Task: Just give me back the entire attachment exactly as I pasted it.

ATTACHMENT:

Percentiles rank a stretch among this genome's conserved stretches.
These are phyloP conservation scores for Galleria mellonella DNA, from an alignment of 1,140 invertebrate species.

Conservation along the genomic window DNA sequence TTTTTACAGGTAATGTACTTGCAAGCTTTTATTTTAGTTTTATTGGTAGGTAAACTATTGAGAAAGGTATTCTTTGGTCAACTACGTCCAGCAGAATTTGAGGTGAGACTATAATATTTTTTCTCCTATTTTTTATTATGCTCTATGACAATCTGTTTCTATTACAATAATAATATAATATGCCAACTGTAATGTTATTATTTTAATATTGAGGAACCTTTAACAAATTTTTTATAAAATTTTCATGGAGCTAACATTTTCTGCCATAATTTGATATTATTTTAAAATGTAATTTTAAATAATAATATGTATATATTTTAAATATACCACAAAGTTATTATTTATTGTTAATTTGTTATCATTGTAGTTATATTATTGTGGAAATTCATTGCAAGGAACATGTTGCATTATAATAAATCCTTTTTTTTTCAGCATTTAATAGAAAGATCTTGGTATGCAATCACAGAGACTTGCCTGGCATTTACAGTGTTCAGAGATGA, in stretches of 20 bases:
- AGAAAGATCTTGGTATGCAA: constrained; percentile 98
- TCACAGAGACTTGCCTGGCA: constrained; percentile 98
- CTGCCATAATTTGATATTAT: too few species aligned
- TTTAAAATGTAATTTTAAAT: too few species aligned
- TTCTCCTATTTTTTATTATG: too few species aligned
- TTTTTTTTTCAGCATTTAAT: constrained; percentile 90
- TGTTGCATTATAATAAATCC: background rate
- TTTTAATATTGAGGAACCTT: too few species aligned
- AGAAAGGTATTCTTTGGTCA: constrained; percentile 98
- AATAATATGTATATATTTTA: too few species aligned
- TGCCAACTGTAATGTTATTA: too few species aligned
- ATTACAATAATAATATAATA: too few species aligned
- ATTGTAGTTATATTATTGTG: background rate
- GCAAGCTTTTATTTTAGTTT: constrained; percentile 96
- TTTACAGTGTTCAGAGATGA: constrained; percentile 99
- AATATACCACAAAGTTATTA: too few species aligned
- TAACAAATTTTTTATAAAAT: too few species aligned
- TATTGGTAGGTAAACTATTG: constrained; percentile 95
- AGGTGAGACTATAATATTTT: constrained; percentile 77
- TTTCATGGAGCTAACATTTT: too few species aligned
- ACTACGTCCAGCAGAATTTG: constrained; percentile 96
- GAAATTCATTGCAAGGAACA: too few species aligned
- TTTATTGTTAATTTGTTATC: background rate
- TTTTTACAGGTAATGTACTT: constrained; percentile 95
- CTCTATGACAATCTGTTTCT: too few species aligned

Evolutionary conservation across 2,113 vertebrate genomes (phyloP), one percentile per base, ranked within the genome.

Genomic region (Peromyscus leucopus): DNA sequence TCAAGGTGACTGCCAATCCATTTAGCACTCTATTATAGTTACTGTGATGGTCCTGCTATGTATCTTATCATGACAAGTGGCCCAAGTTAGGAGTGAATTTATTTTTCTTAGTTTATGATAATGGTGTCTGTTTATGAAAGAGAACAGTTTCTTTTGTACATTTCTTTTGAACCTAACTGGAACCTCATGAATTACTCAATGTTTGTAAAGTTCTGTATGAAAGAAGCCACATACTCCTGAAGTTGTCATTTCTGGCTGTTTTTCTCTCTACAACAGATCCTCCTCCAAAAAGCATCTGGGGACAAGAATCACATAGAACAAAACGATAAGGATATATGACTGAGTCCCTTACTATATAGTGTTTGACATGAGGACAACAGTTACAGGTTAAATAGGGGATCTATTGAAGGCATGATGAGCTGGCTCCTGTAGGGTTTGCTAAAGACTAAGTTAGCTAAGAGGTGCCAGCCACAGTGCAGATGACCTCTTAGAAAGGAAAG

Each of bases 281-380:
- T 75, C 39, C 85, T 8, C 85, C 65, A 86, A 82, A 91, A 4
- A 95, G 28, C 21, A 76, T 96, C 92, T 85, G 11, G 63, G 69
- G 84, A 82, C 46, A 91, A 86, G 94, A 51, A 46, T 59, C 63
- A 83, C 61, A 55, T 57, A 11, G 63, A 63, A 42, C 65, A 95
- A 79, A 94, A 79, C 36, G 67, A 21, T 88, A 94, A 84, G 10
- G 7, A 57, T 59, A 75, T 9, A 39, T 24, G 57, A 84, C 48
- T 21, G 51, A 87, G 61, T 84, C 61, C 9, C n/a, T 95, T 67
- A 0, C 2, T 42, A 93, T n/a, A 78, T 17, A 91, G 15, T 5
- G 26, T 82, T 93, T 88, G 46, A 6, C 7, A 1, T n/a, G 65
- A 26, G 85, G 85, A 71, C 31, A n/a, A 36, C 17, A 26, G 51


Percentiles rank a stretch among this genome's conserved stretches.
These are phyloP conservation scores for Galleria mellonella DNA, from an alignment of 1,140 invertebrate species.

Conservation along the genomic window DNA sequence TTTTTACAGGTAATGTACTTGCAAGCTTTTATTTTAGTTTTATTGGTAGGTAAACTATTGAGAAAGGTATTCTTTGGTCAACTACGTCCAGCAGAATTTGAGGTGAGACTATAATATTTTTTCTCCTATTTTTTATTATGCTCTATGACAATCTGTTTCTATTACAATAATAATATAATATGCCAACTGTAATGTTATTATTTTAATATTGAGGAACCTTTAACAAATTTTTTATAAAATTTTCATGGAGCTAACATTTTCTGCCATAATTTGATATTATTTTAAAATGTAATTTTAAATAATAATATGTATATATTTTAAATATACCACAAAGTTATTATTTATTGTTAATTTGTTATCATTGTAGTTATATTATTGTGGAAATTCATTGCAAGGAACATGTTGCATTATAATAAATCCTTTTTTTTTCAGCATTTAATAGAAAGATCTTGGTATGCAATCACAGAGACTTGCCTGGCATTTACAGTGTTCAGAGATGA, in stretches of 20 bases:
- AGAAAGATCTTGGTATGCAA: constrained; percentile 98
- TCACAGAGACTTGCCTGGCA: constrained; percentile 98
- CTGCCATAATTTGATATTAT: too few species aligned
- TTTAAAATGTAATTTTAAAT: too few species aligned
- TTCTCCTATTTTTTATTATG: too few species aligned
- TTTTTTTTTCAGCATTTAAT: constrained; percentile 90
- TGTTGCATTATAATAAATCC: background rate
- TTTTAATATTGAGGAACCTT: too few species aligned
- AGAAAGGTATTCTTTGGTCA: constrained; percentile 98
- AATAATATGTATATATTTTA: too few species aligned
- TGCCAACTGTAATGTTATTA: too few species aligned
- ATTACAATAATAATATAATA: too few species aligned
- ATTGTAGTTATATTATTGTG: background rate
- GCAAGCTTTTATTTTAGTTT: constrained; percentile 96
- TTTACAGTGTTCAGAGATGA: constrained; percentile 99
- AATATACCACAAAGTTATTA: too few species aligned
- TAACAAATTTTTTATAAAAT: too few species aligned
- TATTGGTAGGTAAACTATTG: constrained; percentile 95
- AGGTGAGACTATAATATTTT: constrained; percentile 77
- TTTCATGGAGCTAACATTTT: too few species aligned
- ACTACGTCCAGCAGAATTTG: constrained; percentile 96
- GAAATTCATTGCAAGGAACA: too few species aligned
- TTTATTGTTAATTTGTTATC: background rate
- TTTTTACAGGTAATGTACTT: constrained; percentile 95
- CTCTATGACAATCTGTTTCT: too few species aligned

Evolutionary conservation across 2,113 vertebrate genomes (phyloP), one percentile per base, ranked within the genome.

Genomic region (Peromyscus leucopus): DNA sequence TCAAGGTGACTGCCAATCCATTTAGCACTCTATTATAGTTACTGTGATGGTCCTGCTATGTATCTTATCATGACAAGTGGCCCAAGTTAGGAGTGAATTTATTTTTCTTAGTTTATGATAATGGTGTCTGTTTATGAAAGAGAACAGTTTCTTTTGTACATTTCTTTTGAACCTAACTGGAACCTCATGAATTACTCAATGTTTGTAAAGTTCTGTATGAAAGAAGCCACATACTCCTGAAGTTGTCATTTCTGGCTGTTTTTCTCTCTACAACAGATCCTCCTCCAAAAAGCATCTGGGGACAAGAATCACATAGAACAAAACGATAAGGATATATGACTGAGTCCCTTACTATATAGTGTTTGACATGAGGACAACAGTTACAGGTTAAATAGGGGATCTATTGAAGGCATGATGAGCTGGCTCCTGTAGGGTTTGCTAAAGACTAAGTTAGCTAAGAGGTGCCAGCCACAGTGCAGATGACCTCTTAGAAAGGAAAG

Each of bases 281-380:
- T 75, C 39, C 85, T 8, C 85, C 65, A 86, A 82, A 91, A 4
- A 95, G 28, C 21, A 76, T 96, C 92, T 85, G 11, G 63, G 69
- G 84, A 82, C 46, A 91, A 86, G 94, A 51, A 46, T 59, C 63
- A 83, C 61, A 55, T 57, A 11, G 63, A 63, A 42, C 65, A 95
- A 79, A 94, A 79, C 36, G 67, A 21, T 88, A 94, A 84, G 10
- G 7, A 57, T 59, A 75, T 9, A 39, T 24, G 57, A 84, C 48
- T 21, G 51, A 87, G 61, T 84, C 61, C 9, C n/a, T 95, T 67
- A 0, C 2, T 42, A 93, T n/a, A 78, T 17, A 91, G 15, T 5
- G 26, T 82, T 93, T 88, G 46, A 6, C 7, A 1, T n/a, G 65
- A 26, G 85, G 85, A 71, C 31, A n/a, A 36, C 17, A 26, G 51